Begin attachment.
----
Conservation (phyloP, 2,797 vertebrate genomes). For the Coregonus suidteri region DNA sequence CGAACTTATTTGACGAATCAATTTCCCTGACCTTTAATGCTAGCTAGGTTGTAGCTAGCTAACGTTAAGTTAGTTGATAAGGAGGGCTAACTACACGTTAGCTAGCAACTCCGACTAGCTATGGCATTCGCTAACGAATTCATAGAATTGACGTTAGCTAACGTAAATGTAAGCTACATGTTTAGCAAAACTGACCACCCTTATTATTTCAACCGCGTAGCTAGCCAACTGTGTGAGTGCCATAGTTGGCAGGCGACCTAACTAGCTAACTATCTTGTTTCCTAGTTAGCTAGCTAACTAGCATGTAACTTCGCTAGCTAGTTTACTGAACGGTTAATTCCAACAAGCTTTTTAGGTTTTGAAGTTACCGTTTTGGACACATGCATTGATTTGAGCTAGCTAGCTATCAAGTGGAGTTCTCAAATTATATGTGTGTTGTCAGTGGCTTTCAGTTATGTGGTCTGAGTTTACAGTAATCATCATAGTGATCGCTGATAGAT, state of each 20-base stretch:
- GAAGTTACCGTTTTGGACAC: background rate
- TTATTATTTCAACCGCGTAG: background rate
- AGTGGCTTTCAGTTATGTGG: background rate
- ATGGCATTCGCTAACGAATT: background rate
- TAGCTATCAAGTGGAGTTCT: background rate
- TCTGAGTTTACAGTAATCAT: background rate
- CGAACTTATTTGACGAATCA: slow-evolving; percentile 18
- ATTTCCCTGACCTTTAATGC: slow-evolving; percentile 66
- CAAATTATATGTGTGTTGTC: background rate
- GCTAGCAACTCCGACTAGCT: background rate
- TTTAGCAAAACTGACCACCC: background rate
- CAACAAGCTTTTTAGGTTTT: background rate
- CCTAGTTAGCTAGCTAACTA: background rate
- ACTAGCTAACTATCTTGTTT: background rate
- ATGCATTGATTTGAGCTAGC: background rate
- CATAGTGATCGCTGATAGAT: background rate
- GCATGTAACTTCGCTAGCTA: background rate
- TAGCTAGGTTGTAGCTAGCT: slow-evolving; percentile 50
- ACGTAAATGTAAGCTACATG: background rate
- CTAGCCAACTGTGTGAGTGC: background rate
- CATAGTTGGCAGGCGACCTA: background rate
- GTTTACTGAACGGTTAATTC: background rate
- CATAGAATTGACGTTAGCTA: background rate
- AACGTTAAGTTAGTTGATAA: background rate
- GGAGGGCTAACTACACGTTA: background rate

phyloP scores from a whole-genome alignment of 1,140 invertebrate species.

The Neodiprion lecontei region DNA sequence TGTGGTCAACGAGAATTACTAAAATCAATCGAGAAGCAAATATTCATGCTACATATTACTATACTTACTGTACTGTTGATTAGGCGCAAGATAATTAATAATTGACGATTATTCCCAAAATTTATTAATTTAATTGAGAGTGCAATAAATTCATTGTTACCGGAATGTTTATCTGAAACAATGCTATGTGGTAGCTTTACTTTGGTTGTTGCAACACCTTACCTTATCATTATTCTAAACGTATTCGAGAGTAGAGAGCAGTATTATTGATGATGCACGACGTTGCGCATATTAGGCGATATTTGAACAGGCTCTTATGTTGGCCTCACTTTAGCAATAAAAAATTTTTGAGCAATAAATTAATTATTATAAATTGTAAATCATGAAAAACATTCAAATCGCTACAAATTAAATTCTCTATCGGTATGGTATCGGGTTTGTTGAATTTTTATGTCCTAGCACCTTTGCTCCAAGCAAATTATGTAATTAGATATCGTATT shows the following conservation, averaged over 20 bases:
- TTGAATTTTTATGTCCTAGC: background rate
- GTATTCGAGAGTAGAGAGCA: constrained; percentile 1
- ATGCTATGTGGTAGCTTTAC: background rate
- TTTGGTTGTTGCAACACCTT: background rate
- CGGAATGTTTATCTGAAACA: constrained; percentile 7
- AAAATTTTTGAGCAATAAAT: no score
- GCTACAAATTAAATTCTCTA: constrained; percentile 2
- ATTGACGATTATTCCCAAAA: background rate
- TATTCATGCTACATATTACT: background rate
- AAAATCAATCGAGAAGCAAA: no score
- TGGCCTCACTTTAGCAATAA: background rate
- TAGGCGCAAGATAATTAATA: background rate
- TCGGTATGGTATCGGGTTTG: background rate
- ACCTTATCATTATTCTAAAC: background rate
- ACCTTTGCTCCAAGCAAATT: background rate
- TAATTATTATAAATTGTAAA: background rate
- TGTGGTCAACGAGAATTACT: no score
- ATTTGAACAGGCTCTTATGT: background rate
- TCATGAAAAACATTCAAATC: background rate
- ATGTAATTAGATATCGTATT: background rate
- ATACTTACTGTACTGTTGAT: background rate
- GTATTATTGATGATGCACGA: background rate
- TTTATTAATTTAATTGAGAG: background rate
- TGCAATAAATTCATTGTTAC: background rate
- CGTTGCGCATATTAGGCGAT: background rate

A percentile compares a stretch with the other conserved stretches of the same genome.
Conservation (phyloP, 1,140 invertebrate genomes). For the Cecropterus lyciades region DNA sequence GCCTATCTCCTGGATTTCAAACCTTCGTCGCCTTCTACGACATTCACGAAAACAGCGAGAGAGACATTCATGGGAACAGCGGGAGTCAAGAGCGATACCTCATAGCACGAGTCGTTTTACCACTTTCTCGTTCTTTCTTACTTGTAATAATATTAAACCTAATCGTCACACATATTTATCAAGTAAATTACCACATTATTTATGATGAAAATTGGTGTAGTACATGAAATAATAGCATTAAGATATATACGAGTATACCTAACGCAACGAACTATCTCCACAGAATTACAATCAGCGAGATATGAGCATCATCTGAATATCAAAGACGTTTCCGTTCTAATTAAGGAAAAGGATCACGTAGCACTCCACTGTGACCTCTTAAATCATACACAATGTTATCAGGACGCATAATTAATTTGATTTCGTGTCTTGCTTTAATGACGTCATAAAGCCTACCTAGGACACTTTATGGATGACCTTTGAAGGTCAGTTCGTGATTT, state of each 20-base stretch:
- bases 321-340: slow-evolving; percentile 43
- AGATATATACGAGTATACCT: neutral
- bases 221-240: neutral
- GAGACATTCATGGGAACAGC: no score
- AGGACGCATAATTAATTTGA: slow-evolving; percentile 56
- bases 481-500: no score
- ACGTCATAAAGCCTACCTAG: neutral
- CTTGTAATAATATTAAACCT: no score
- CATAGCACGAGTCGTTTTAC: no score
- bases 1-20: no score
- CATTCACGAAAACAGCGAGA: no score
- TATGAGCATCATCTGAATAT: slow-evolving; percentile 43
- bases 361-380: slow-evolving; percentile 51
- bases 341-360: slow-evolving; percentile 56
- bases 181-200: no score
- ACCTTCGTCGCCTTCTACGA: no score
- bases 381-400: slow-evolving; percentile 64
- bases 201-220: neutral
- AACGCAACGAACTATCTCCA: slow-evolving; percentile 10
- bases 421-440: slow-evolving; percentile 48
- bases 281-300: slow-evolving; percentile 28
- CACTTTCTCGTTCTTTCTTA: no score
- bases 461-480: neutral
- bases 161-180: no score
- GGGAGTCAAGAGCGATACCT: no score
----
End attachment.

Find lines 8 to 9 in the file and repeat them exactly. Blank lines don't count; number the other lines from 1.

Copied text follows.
- CGAACTTATTTGACGAATCA: slow-evolving; percentile 18
- ATTTCCCTGACCTTTAATGC: slow-evolving; percentile 66